This summary of the memo authenticity debate is rather good, but it highlights quite well the questions that aren't being asked, the questions that no one in the media apparently can conceive of asking.
Number one, Bobby Hodges. When first we heard of Hodges' connection to this story, he was saying that the memos contained "the things that Killian had expressed to me at the time." Now he's saying he thought the documents were handwritten and he believes them to be fake.
But believing the documents to be fake doesn't negate his first statement. Fake or not, they reflected Killian's stated opinion at the time. No one is pressing Hodges on this point.
The question to be asked, oh ye with access, is this: Mr. Hodges, fake or not, you confirmed the contents of the article as Killian's expressed opinion to you at the time. Does that confirmation still stand?
Number two, Killian's family. Marjorie Connell, Killian's widow, says the records are a farce, because he didn't keep files and considered Bush an excellent pilot. "He was not a paper person," says Mrs. Connell.
Yet there is a signature and several initials of Killian on these memos. Has anyone ever asked Mrs. Connnell or Gary Killian, Killian's son, to look at the signature and verify whether it's Killian's? She must be able to recognize the signature one way or the other.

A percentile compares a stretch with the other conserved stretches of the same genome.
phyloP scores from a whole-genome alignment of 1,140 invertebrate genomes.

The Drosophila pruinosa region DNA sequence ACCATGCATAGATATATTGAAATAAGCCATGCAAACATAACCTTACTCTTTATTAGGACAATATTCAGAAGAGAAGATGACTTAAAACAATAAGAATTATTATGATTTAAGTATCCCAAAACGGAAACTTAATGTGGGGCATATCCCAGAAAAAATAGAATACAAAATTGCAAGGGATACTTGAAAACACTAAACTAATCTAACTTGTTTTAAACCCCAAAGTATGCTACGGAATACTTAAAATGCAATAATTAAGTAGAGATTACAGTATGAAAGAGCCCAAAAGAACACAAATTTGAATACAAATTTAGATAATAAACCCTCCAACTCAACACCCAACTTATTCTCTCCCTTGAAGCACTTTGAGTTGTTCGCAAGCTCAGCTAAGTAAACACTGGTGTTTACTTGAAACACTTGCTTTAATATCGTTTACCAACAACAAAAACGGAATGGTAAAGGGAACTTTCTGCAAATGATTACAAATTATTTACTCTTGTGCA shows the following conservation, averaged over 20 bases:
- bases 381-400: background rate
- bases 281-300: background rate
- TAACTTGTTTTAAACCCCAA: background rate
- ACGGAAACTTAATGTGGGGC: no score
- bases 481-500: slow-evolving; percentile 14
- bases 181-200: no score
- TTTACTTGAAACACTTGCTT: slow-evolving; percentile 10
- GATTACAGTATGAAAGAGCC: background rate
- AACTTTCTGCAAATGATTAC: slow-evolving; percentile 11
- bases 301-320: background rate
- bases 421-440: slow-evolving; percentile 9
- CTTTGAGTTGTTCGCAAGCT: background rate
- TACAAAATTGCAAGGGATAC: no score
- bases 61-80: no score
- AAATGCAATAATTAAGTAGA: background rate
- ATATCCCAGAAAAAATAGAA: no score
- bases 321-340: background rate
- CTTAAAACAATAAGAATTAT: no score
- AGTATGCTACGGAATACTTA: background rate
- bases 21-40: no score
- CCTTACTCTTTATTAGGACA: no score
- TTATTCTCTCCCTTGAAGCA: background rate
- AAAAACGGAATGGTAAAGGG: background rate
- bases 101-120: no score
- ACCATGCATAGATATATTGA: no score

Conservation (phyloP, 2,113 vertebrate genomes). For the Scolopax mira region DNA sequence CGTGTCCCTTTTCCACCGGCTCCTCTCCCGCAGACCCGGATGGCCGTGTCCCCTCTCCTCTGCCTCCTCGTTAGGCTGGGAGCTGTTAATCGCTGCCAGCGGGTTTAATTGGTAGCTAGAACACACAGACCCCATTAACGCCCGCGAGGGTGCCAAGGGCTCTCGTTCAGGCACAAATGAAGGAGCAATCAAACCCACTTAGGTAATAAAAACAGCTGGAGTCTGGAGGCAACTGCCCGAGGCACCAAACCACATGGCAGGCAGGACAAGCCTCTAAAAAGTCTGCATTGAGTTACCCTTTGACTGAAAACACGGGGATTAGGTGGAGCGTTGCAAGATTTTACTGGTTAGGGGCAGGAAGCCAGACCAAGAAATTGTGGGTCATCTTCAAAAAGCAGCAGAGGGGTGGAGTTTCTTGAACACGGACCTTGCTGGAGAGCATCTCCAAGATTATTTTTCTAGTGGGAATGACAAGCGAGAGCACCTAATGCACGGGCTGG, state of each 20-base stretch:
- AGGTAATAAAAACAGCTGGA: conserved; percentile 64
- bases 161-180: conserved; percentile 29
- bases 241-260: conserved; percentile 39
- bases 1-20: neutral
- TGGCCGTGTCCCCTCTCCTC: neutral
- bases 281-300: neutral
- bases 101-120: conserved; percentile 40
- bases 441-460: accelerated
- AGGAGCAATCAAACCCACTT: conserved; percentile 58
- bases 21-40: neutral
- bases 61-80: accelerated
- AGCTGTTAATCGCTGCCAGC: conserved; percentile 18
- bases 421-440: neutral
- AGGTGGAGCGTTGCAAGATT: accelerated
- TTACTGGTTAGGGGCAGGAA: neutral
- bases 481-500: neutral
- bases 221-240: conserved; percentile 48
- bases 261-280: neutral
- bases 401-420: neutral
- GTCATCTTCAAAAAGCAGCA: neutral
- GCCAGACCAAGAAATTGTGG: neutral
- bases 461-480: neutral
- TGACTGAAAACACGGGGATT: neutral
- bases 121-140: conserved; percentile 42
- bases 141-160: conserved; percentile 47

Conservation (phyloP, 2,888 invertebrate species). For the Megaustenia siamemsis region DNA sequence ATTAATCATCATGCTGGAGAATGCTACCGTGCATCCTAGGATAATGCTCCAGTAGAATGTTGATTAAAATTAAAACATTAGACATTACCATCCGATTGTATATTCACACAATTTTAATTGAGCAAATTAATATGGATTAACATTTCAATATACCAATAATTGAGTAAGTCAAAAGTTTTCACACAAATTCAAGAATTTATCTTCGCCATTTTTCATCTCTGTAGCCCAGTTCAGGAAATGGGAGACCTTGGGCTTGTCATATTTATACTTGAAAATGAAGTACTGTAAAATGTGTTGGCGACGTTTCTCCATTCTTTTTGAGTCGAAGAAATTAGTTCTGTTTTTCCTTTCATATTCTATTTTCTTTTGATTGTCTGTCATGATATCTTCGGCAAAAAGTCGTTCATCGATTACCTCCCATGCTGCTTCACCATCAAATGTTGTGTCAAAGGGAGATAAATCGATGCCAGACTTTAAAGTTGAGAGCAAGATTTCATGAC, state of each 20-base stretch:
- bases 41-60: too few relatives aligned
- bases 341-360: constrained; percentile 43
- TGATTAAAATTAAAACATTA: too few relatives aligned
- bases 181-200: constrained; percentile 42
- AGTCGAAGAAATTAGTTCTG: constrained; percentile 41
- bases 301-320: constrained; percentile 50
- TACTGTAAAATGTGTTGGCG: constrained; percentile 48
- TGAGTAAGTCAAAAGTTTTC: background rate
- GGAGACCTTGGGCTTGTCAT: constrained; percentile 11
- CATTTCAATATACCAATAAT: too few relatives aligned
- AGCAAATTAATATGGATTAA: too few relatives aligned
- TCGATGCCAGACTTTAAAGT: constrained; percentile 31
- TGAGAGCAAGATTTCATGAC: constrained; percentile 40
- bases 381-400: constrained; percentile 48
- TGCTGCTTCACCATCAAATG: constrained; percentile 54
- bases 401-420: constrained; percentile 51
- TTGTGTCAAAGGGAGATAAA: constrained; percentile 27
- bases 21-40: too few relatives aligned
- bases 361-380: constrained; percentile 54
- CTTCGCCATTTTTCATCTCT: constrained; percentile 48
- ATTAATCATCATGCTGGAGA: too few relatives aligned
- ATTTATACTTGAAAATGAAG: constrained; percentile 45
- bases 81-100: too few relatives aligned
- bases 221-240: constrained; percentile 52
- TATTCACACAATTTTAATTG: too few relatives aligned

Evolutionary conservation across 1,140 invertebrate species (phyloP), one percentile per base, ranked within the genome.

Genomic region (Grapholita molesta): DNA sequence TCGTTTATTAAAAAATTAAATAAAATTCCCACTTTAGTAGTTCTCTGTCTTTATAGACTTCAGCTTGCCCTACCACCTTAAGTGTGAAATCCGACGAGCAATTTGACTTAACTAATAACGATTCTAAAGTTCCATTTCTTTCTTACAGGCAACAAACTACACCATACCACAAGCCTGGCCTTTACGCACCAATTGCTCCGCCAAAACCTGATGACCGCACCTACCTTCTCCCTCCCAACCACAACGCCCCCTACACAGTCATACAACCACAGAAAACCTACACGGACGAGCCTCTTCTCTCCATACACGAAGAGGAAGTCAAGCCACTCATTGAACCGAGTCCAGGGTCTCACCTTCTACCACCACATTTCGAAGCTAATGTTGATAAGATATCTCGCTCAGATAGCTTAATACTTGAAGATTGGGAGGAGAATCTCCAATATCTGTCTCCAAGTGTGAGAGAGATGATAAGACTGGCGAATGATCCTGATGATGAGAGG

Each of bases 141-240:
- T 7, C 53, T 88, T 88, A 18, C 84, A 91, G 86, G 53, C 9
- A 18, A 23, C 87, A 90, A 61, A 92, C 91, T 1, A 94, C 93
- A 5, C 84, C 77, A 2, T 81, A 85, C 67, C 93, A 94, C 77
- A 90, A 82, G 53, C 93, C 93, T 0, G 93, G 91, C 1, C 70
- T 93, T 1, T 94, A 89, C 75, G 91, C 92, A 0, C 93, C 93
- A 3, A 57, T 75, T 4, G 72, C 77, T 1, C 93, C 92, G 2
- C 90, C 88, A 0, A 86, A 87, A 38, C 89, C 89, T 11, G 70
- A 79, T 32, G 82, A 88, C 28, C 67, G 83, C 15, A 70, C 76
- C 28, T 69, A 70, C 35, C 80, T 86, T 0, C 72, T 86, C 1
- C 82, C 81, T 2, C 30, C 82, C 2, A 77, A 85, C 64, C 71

The question to be asked is: Mrs. Connell, you've had a chance to look at the signature on these documents. Is that your late husband's signature?
Come on, mainstream media. These questions aren't hard.
BTW: Marjorie's current husband, Ed, is quoted in the USAToday article:
He said his wife has told him that Killian "pretty well kept work separate from home" and did not bring home paperwork or talk much about what went on at the base.Meaning that she isn't in a position to deny or confirm what Killian may have done on the base.